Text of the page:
(Luke 4:18-19, NIV)
Those verses described Jesus’ ministry, and Kindle is helping to continue that ministry right through to the present day.
Spirit of the Lord
In the days leading up to His crucifixion, Jesus promised that he would send His Spirit to dwell in those who followed Him, empowering them to continue God’s work. That same Spirit is alive in us today, ministering in and through us.
Proclaim Good News
In everything we do at Kindle we try to emphasize the importance of our relationship with God. We do not discriminate among beneficiaries or potential beneficiaries based upon their beliefs, but we do believe that each person’s spiritual life is a vital part of who they are.
Jesus’ ministry was varied, but it always included the “good news,” that God has made a way to restore not only our relationship with Him, but also our relationships with one another and our own self-image.
According to the latest World Bank figures, Malawi is the poorest country in the world in terms of GDP per capita. The area where we work is populated mainly by subsistence farmers, which means that almost everyone lives below the extreme poverty level, currently defined as receiving less than $1.25 per day. So the people with whom we work are among the poorest of the poor.
Freedom for the Prisoners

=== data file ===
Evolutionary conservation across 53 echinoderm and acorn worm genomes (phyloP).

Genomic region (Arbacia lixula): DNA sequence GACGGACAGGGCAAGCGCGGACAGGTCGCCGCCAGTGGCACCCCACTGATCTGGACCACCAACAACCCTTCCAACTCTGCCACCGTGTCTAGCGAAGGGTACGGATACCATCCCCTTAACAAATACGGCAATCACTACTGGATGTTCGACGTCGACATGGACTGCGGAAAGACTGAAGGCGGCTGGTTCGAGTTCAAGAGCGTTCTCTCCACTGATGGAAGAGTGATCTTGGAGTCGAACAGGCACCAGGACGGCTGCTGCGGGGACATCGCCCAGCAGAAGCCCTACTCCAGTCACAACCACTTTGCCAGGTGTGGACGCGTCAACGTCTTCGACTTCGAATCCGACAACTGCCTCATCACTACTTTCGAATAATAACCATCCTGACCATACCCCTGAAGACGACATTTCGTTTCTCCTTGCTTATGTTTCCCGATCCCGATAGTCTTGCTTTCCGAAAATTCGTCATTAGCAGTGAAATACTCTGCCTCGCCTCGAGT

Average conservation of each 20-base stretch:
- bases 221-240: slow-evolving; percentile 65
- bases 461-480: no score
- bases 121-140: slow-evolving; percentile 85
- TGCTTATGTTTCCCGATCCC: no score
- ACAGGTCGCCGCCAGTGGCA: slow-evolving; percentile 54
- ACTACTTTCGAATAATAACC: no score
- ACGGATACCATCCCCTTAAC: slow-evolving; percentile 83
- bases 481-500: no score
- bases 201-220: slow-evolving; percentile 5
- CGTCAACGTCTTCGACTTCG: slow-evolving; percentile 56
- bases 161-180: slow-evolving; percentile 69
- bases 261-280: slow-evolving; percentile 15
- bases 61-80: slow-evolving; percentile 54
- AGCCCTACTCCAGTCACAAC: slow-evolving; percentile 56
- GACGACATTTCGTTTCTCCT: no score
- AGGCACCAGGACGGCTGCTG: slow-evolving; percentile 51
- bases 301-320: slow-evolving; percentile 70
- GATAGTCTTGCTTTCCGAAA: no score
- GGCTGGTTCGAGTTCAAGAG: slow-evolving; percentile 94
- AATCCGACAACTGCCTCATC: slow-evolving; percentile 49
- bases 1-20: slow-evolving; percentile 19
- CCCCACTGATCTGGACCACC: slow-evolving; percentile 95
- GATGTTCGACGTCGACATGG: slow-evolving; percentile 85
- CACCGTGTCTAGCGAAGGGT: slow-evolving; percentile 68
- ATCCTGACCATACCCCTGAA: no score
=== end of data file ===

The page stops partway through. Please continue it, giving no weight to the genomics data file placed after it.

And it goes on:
The people among whom we work are not sitting behind bars, but they are trapped in a cycle of poverty which holds them as surely as if they were in a prison. Our work in education, food and livelihood security, youth groups, family life groups, and training all contribute toward breaking this cycle of poverty. It is our prayer that God will bring about the necessary changes in hearts and minds to bring freedom to these people.
Recovery of Sight for the Blind
People flocked to Jesus for physical healing, and he restored not only sight but all kinds of physical infirmities. About half of Kindle’s staff and more than half of our funding is dedicated to this type of ministry based at Katawa Community Clinic.
Set the Oppressed Free
When Kindle began, the predominant belief system in the area was Gule Wamkulu, the African Traditional Religion of the Chewa people. It is animistic in the way it deals with the spirit world, and promotes many behaviors that have led to a worsening of the AIDS crisis in Malawi. In this society there is also a prevalence of poisoning and visiting witch doctors and traditional healers to place curses on people or to have curses removed. Many people’s lives are motivated by fear of other people and of spiritual powers.
We see this as spiritual oppression, but freedom from this oppression can be found in Jesus. We recognize that others have different views on the Gule Wamkulu religion. For a different and much more positive view of Gule Wamkulu and its possible compatibility with Catholicism, see the publications produced by the Kungoni Centre of Culture and Art.
Year of the Lord’s Favor
The regional leader of the Gule Wamkulu unintentionally gave us a report on the influence that Kindle is having: We attended the funeral of a chief whose village is in the heart of the area served by Kindle, and this regional leader was the honored speaker. In his message he expressed great disappointment with the people in and around the village because of the way that they are turning away from the ways of Gule Wamkulu to follow other ways. At Kindle, we received this news with celebration.
It is our hope that God will continue using Kindle and the local churches to proclaim the Lord’s favor, turning people from the ways of their fathers to follow the Living One.